So far in this series on visual design we have discussed four elements to use in composing photographs: tone, colour, line and shape. Light is the common ingredient that allows us to see each of these elements in a scene and as photographers we owe everything to it. Not surprisingly it is also important in being able to recognize the next building block, texture. Probably the least used of all the elements of visual design, texture can be described as either the coarseness or softness of a surface or something that resembles the feel of woven fabric.
Successful visual design in photography depends on seeing with new eyes and often that begins with removing the labels we normally use. This is true of shape, which we discussed last week, and also with texture. In the picture below, all sense of what the original subject matter is eliminated. This was a bed of yellow grass in a local park. It could have been photographed exactly the way it appeared however by using intentional camera movement and multiple exposures, the picture now gives the viewer a completely different feeling of texture.
There are other techniques to create texture in your pictures. Let’s say you are at a beach where you see water and rocks. By using a longer exposure (more exposure to light), you can create a feeling of roughness and smoothness by including both the rocks and the water within the same frame. This kind of exposure will even out any distractions so that the eye can concentrate on two main forms that successfully create two different textures.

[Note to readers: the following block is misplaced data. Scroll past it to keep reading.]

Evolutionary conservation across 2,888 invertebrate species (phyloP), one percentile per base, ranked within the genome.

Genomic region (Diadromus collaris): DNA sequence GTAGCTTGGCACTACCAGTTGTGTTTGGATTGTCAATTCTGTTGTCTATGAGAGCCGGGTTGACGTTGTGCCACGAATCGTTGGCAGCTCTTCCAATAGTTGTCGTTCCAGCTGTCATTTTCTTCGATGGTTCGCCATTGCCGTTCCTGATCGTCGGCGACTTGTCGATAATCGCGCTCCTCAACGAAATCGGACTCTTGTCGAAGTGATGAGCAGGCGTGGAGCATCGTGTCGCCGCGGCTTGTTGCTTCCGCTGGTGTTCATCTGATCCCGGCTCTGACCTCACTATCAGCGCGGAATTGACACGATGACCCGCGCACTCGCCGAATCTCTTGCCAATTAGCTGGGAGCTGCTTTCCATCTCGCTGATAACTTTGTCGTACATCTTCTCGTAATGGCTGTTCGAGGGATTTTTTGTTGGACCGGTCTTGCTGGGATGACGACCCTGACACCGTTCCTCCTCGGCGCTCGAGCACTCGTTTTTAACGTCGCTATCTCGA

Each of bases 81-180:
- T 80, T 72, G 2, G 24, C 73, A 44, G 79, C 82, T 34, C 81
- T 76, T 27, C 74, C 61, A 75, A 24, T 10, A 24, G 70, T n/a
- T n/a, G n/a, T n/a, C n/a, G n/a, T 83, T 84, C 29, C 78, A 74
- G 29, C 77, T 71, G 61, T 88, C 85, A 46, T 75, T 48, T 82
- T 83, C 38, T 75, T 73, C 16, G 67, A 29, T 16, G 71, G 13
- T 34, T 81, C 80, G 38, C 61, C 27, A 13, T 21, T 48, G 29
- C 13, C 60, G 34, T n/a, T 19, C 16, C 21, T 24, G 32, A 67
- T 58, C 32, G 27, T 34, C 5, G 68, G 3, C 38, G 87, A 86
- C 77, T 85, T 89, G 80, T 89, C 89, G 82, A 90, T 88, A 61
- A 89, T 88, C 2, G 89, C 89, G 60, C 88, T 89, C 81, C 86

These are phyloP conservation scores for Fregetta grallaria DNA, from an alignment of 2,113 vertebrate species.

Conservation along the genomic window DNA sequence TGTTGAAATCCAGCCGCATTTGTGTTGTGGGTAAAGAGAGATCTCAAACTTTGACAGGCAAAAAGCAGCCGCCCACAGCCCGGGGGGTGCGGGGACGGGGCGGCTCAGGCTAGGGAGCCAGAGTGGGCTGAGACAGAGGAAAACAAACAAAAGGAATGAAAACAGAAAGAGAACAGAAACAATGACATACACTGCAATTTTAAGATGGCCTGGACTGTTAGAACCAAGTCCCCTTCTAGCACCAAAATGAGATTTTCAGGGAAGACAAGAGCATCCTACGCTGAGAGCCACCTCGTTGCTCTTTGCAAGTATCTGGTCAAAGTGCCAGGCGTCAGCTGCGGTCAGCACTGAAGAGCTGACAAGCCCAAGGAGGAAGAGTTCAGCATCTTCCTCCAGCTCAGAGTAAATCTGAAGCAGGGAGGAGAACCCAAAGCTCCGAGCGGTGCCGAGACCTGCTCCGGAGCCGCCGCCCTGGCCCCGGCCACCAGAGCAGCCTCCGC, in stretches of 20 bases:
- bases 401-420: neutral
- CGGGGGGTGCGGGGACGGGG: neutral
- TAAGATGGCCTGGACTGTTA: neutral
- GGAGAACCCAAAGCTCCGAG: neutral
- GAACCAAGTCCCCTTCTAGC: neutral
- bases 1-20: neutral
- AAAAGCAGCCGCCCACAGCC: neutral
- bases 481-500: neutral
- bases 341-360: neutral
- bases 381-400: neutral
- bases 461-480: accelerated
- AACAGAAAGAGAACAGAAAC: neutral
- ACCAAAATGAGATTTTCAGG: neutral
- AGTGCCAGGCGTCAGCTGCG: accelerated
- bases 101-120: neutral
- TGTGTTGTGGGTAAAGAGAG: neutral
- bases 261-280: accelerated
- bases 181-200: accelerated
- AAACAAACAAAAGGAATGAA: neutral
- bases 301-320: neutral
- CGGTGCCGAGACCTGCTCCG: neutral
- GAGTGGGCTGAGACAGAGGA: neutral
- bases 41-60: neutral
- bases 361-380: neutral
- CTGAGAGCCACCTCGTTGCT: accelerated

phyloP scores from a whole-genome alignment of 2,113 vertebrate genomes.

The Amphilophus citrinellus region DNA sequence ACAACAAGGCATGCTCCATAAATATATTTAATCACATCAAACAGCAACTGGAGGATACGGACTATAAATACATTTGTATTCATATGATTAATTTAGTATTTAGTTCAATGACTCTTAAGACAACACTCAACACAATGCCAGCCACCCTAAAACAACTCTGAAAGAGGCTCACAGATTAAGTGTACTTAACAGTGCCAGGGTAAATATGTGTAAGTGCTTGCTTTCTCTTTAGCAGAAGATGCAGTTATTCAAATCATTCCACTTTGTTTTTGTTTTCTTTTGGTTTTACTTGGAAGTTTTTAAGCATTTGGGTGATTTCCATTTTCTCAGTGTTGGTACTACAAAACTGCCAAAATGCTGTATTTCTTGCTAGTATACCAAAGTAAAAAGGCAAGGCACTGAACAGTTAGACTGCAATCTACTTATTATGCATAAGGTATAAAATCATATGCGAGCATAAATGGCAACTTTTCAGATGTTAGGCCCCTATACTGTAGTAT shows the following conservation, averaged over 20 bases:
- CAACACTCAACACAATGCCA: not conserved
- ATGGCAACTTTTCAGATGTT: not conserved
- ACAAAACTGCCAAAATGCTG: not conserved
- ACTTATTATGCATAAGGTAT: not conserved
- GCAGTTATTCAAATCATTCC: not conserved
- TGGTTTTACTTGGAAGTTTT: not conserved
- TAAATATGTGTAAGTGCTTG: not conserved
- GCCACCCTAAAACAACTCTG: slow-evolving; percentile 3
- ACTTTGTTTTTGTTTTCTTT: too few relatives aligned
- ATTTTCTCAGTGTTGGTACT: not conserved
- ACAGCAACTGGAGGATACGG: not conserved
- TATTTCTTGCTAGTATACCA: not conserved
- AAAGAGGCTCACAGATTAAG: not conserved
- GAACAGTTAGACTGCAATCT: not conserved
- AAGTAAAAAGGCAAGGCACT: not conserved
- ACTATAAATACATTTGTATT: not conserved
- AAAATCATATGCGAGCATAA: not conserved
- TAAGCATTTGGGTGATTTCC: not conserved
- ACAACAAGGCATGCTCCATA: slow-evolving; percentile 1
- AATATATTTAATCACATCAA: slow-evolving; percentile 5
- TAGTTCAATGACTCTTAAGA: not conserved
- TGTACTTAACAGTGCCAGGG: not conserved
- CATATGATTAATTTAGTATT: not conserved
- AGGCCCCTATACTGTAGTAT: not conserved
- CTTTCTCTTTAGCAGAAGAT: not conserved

How you choose to light something can also create texture in a picture. The tonal contrast between areas of light and shade will give you a feeling of roughness and smoothness. You may have noticed that when you use the Lightroom sliders to change the contrast in a picture, you achieve a more textured feeling.
Texture is not as an intuitive a visual design element as line and colour because we have to work much more to see and use it in our photographs. It takes experimentation and practice but once you are more familiar with texture, you will find it easier to incorporate it as a compositional element to make stronger photographs.
Next week: The Elements of Visual Design – Perspective